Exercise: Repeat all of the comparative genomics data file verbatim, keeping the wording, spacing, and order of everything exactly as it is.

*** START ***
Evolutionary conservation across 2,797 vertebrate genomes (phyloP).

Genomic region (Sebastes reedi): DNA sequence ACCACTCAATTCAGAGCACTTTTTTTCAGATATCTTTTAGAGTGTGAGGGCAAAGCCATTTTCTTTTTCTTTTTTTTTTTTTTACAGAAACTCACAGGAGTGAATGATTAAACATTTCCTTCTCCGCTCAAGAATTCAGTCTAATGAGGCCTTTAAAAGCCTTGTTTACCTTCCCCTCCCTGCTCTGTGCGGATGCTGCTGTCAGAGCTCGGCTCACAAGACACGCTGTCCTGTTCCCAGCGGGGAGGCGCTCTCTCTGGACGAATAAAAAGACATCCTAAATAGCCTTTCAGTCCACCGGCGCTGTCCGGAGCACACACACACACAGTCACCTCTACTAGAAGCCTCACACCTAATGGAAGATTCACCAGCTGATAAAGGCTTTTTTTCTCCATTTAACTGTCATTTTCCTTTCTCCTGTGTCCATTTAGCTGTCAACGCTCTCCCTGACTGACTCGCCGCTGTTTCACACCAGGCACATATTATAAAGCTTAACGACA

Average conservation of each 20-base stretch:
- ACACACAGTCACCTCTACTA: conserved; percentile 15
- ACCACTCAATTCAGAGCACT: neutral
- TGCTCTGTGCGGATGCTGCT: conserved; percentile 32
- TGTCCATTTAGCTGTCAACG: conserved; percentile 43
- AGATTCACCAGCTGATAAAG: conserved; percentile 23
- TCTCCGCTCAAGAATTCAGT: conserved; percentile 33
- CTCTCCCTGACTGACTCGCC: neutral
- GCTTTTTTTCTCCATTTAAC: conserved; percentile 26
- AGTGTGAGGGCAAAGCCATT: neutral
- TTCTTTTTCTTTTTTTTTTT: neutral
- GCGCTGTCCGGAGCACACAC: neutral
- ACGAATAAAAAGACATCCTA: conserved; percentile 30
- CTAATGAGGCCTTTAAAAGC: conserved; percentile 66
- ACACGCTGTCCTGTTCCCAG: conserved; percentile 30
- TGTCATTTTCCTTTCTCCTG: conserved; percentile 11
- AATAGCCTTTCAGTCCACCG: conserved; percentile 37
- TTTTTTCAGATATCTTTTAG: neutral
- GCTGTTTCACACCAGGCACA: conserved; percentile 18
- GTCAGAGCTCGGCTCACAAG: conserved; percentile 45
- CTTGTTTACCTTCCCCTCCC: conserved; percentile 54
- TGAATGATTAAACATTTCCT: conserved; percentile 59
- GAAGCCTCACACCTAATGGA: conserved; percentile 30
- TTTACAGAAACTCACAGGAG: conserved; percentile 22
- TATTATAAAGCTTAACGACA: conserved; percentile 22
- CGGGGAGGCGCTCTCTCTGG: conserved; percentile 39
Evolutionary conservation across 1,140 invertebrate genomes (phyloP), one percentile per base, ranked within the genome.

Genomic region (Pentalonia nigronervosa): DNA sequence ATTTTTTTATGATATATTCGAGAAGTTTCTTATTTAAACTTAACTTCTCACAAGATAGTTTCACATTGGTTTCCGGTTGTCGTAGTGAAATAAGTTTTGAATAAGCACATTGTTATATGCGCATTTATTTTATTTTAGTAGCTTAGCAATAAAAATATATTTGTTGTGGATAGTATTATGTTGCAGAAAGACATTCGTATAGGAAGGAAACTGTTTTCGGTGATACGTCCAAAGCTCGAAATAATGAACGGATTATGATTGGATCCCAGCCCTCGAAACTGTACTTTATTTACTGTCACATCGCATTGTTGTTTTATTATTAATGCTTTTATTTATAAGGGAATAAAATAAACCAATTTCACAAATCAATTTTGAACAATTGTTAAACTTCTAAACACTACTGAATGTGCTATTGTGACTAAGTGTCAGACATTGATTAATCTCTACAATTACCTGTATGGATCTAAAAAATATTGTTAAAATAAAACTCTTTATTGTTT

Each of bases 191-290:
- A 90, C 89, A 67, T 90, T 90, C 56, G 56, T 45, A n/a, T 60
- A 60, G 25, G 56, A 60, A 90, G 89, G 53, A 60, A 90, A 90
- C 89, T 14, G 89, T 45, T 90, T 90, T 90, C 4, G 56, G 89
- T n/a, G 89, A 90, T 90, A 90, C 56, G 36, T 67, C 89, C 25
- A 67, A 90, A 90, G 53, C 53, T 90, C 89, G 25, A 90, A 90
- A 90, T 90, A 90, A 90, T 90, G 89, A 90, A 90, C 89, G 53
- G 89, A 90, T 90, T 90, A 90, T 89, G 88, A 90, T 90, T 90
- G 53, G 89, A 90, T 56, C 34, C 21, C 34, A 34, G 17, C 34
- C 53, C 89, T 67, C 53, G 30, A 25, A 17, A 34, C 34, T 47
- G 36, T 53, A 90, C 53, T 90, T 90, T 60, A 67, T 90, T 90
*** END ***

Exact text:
Evolutionary conservation across 2,797 vertebrate genomes (phyloP).

Genomic region (Sebastes reedi): DNA sequence ACCACTCAATTCAGAGCACTTTTTTTCAGATATCTTTTAGAGTGTGAGGGCAAAGCCATTTTCTTTTTCTTTTTTTTTTTTTTACAGAAACTCACAGGAGTGAATGATTAAACATTTCCTTCTCCGCTCAAGAATTCAGTCTAATGAGGCCTTTAAAAGCCTTGTTTACCTTCCCCTCCCTGCTCTGTGCGGATGCTGCTGTCAGAGCTCGGCTCACAAGACACGCTGTCCTGTTCCCAGCGGGGAGGCGCTCTCTCTGGACGAATAAAAAGACATCCTAAATAGCCTTTCAGTCCACCGGCGCTGTCCGGAGCACACACACACACAGTCACCTCTACTAGAAGCCTCACACCTAATGGAAGATTCACCAGCTGATAAAGGCTTTTTTTCTCCATTTAACTGTCATTTTCCTTTCTCCTGTGTCCATTTAGCTGTCAACGCTCTCCCTGACTGACTCGCCGCTGTTTCACACCAGGCACATATTATAAAGCTTAACGACA

Average conservation of each 20-base stretch:
- ACACACAGTCACCTCTACTA: conserved; percentile 15
- ACCACTCAATTCAGAGCACT: neutral
- TGCTCTGTGCGGATGCTGCT: conserved; percentile 32
- TGTCCATTTAGCTGTCAACG: conserved; percentile 43
- AGATTCACCAGCTGATAAAG: conserved; percentile 23
- TCTCCGCTCAAGAATTCAGT: conserved; percentile 33
- CTCTCCCTGACTGACTCGCC: neutral
- GCTTTTTTTCTCCATTTAAC: conserved; percentile 26
- AGTGTGAGGGCAAAGCCATT: neutral
- TTCTTTTTCTTTTTTTTTTT: neutral
- GCGCTGTCCGGAGCACACAC: neutral
- ACGAATAAAAAGACATCCTA: conserved; percentile 30
- CTAATGAGGCCTTTAAAAGC: conserved; percentile 66
- ACACGCTGTCCTGTTCCCAG: conserved; percentile 30
- TGTCATTTTCCTTTCTCCTG: conserved; percentile 11
- AATAGCCTTTCAGTCCACCG: conserved; percentile 37
- TTTTTTCAGATATCTTTTAG: neutral
- GCTGTTTCACACCAGGCACA: conserved; percentile 18
- GTCAGAGCTCGGCTCACAAG: conserved; percentile 45
- CTTGTTTACCTTCCCCTCCC: conserved; percentile 54
- TGAATGATTAAACATTTCCT: conserved; percentile 59
- GAAGCCTCACACCTAATGGA: conserved; percentile 30
- TTTACAGAAACTCACAGGAG: conserved; percentile 22
- TATTATAAAGCTTAACGACA: conserved; percentile 22
- CGGGGAGGCGCTCTCTCTGG: conserved; percentile 39
Evolutionary conservation across 1,140 invertebrate genomes (phyloP), one percentile per base, ranked within the genome.

Genomic region (Pentalonia nigronervosa): DNA sequence ATTTTTTTATGATATATTCGAGAAGTTTCTTATTTAAACTTAACTTCTCACAAGATAGTTTCACATTGGTTTCCGGTTGTCGTAGTGAAATAAGTTTTGAATAAGCACATTGTTATATGCGCATTTATTTTATTTTAGTAGCTTAGCAATAAAAATATATTTGTTGTGGATAGTATTATGTTGCAGAAAGACATTCGTATAGGAAGGAAACTGTTTTCGGTGATACGTCCAAAGCTCGAAATAATGAACGGATTATGATTGGATCCCAGCCCTCGAAACTGTACTTTATTTACTGTCACATCGCATTGTTGTTTTATTATTAATGCTTTTATTTATAAGGGAATAAAATAAACCAATTTCACAAATCAATTTTGAACAATTGTTAAACTTCTAAACACTACTGAATGTGCTATTGTGACTAAGTGTCAGACATTGATTAATCTCTACAATTACCTGTATGGATCTAAAAAATATTGTTAAAATAAAACTCTTTATTGTTT

Each of bases 191-290:
- A 90, C 89, A 67, T 90, T 90, C 56, G 56, T 45, A n/a, T 60
- A 60, G 25, G 56, A 60, A 90, G 89, G 53, A 60, A 90, A 90
- C 89, T 14, G 89, T 45, T 90, T 90, T 90, C 4, G 56, G 89
- T n/a, G 89, A 90, T 90, A 90, C 56, G 36, T 67, C 89, C 25
- A 67, A 90, A 90, G 53, C 53, T 90, C 89, G 25, A 90, A 90
- A 90, T 90, A 90, A 90, T 90, G 89, A 90, A 90, C 89, G 53
- G 89, A 90, T 90, T 90, A 90, T 89, G 88, A 90, T 90, T 90
- G 53, G 89, A 90, T 56, C 34, C 21, C 34, A 34, G 17, C 34
- C 53, C 89, T 67, C 53, G 30, A 25, A 17, A 34, C 34, T 47
- G 36, T 53, A 90, C 53, T 90, T 90, T 60, A 67, T 90, T 90